Suspension Trauma

Posted by Helen Scott Taylor | 4:18 PM | | 3 comments »

This might sound like a strange blog topic for a writer’s blog, but I discovered this recently in connection with my work and I was shocked that I’d never heard of the risk before. I decided I’d share with you in the hope it might help someone in the future.

Sometimes when I stand in line for a long time without moving much, apart from getting bored and frustrated, I start to feel lightheaded and shaky, even break out in a sweat and suffer nausea. These are the first symptoms of suspension trauma. Not that I’m ‘suspended’ when I’m lining up, of course, but my body is reacting in the same way as if I were, because I’m upright and motionless for so long.

Suspension trauma is the physiological response of the body to being held motionless in an upright position for too long. The blood starts to pool in the legs because the leg muscles aren’t working—contracting and relaxing—to help pump the blood back up the legs to the torso. This leads to lack of blood in the head, which can cause you to faint. If you are standing in line at the bank, fainting to the floor might be embarrassing, but it serves the purpose of getting the body in a horizontal position so blood can flow from the legs back into the body and head and all is well.

The problem becomes serious if you are restrained in an upright position and not moving your legs. Examples of this are some sports, such as parachuting, or hanging while climbing, or for workers hanging in a harness, either while working, or in a safety harness if they fall from a building. The same physiological effect threatens injured people on a stretcher who have to be carried vertically to move them from the scene of an accident.

If someone had asked me what ill effects a person would suffer if left hanging in a harness, I’d have guessed that after an hour or more might they might have deadness in the limbs from lack of movement, or cramps. The reality is far more serious and frightening. The timing varies from person to person, but in general, according to the experts, anyone hanging in a harness or forced to remain upright and unmoving for longer than five minutes is liable to faint from lack of blood to the brain. Things then get worse fast. If someone loses consciousness for this reason, unless the person is rescued within ten to fifteen minutes they will die.

Shocking as this is, the solution is simple. For anyone likely to be in this situation, they should be equipped with a harness that allows them to have their thighs horizontal, in other words, in a sitting position. That’s why, when you see climbers taking a break, their harnesses often allow them to sit back, rather than leave the legs dangling. It’s also safe to be hanging as long as you are active. All the while climbers are climbing, pushing with their legs against the rock face and working, the activity of the leg muscles keeps the blood flowing back up the legs and prevents any problems. Usually a parachute jump doesn’t last long enough to cause a problem—unless you are hung up in a tree.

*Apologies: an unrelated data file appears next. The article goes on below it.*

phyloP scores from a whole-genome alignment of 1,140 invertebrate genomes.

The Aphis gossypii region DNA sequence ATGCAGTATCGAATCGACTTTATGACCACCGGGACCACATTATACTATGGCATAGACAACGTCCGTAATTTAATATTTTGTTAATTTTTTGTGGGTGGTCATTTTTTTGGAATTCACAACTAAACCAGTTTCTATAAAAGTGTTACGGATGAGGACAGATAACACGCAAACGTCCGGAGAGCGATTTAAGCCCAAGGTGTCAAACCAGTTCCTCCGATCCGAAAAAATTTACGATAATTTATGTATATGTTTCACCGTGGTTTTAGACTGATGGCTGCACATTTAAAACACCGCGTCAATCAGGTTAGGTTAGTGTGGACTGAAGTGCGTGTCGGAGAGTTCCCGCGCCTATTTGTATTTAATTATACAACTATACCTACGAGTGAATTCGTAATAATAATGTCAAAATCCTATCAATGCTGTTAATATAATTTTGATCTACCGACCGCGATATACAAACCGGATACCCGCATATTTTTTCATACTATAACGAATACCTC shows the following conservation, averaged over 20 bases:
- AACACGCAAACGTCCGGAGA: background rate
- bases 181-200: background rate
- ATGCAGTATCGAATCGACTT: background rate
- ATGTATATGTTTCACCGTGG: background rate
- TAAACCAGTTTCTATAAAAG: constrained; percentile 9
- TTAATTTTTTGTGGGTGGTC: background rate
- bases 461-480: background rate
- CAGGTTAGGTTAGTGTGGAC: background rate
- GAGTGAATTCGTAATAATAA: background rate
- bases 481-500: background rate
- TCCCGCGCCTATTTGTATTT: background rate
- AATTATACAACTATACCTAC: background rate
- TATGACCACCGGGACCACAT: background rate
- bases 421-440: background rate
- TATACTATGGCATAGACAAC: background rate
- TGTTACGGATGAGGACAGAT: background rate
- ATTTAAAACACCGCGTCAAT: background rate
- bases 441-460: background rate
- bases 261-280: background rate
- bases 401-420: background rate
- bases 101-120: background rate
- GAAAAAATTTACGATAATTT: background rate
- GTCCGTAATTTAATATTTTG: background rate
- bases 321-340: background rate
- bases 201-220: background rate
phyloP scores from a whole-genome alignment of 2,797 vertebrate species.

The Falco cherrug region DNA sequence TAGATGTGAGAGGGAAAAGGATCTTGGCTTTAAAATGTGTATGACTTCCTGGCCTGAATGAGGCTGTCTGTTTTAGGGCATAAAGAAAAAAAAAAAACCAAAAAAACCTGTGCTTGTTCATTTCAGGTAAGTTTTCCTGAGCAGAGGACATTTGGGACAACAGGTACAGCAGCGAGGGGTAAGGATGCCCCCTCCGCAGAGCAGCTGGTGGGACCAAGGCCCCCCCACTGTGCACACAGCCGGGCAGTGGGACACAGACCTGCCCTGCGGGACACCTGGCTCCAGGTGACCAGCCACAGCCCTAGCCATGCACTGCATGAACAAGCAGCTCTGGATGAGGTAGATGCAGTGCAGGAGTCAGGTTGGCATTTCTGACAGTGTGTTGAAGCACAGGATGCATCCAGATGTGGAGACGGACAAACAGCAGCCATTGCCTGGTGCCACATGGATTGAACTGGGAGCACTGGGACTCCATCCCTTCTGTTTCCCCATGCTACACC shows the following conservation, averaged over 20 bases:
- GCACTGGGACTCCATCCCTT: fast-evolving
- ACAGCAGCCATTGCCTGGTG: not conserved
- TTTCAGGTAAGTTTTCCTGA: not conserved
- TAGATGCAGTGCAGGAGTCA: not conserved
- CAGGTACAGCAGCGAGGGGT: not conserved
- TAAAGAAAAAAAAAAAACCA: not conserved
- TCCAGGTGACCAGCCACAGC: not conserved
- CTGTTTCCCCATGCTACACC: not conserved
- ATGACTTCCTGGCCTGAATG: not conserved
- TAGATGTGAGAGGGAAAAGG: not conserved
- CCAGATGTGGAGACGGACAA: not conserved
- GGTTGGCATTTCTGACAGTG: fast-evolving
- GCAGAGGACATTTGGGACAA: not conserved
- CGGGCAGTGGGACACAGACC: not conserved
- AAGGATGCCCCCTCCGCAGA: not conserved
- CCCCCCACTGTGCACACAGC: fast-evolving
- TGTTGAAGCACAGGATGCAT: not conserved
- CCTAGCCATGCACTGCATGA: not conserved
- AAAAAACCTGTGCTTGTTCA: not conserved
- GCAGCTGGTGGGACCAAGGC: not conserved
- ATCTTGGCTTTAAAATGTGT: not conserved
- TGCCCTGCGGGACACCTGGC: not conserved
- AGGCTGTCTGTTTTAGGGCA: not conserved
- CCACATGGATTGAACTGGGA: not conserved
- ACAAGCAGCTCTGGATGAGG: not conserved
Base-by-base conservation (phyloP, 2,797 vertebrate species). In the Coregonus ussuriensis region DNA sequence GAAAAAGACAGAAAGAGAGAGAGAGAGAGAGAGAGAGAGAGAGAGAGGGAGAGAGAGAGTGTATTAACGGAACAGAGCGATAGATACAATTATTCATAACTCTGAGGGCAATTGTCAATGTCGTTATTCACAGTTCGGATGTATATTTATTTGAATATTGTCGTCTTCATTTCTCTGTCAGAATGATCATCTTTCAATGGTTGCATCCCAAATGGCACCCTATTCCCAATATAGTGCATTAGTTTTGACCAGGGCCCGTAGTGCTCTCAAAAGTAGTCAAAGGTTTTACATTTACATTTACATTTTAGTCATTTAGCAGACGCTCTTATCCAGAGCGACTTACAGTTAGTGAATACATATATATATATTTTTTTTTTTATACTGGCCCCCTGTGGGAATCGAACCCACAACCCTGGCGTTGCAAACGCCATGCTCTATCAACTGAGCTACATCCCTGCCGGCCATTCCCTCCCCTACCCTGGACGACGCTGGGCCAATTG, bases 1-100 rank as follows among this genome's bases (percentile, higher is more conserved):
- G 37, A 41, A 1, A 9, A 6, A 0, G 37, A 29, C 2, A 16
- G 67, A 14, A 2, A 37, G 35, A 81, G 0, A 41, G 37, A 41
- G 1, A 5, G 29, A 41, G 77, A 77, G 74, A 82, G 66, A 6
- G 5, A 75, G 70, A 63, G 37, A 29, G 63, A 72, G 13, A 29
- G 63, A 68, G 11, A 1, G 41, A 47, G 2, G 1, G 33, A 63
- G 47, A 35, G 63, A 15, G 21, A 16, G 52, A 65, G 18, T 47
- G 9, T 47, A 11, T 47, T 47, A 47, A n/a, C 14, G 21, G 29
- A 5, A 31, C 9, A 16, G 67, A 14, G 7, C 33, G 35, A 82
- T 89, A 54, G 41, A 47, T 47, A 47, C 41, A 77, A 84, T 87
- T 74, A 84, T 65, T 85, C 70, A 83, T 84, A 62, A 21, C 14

Once someone is rescued, the danger isn’t over. If they have been hanging for more than a few minutes there is another problem to contend with--reflow syndrome. This happens because the blood that’s been trapped in the legs is filled with toxins from the muscles and all the oxygen normally carried in the blood has been used. If this is allowed to flow back into the body, this can lead to death. The casualty should be kept in a sitting position and not allowed to lie flat until they reach the hospital and receive professional medical attention.

For more information, check out this website:


  1. Mary Marvella // June 17, 2008 at 7:33 PM  

    Wow! I had no idea. Of course I seldom stay still, even if I stand for a long time. I also hate tall stools and chairs that leave my feet dangling.

  2. Nightingale // June 18, 2008 at 9:24 AM  

    What an interesting post, Helen. Where do you get these different ideas for the blog? Very enlightening. I'll leave my desk every five minutes!

  3. Helen Scott Taylor // June 18, 2008 at 2:16 PM  

    I discovered this when I was doing risk assessments for the people I employ. For some jobs they climb on roofs and are secured with safety harnesses so they don't fall off. I've now made sure that even if they fall over, they can never fall off the roof and dangle in the harness. I was shocked how dangerous the risk to health is.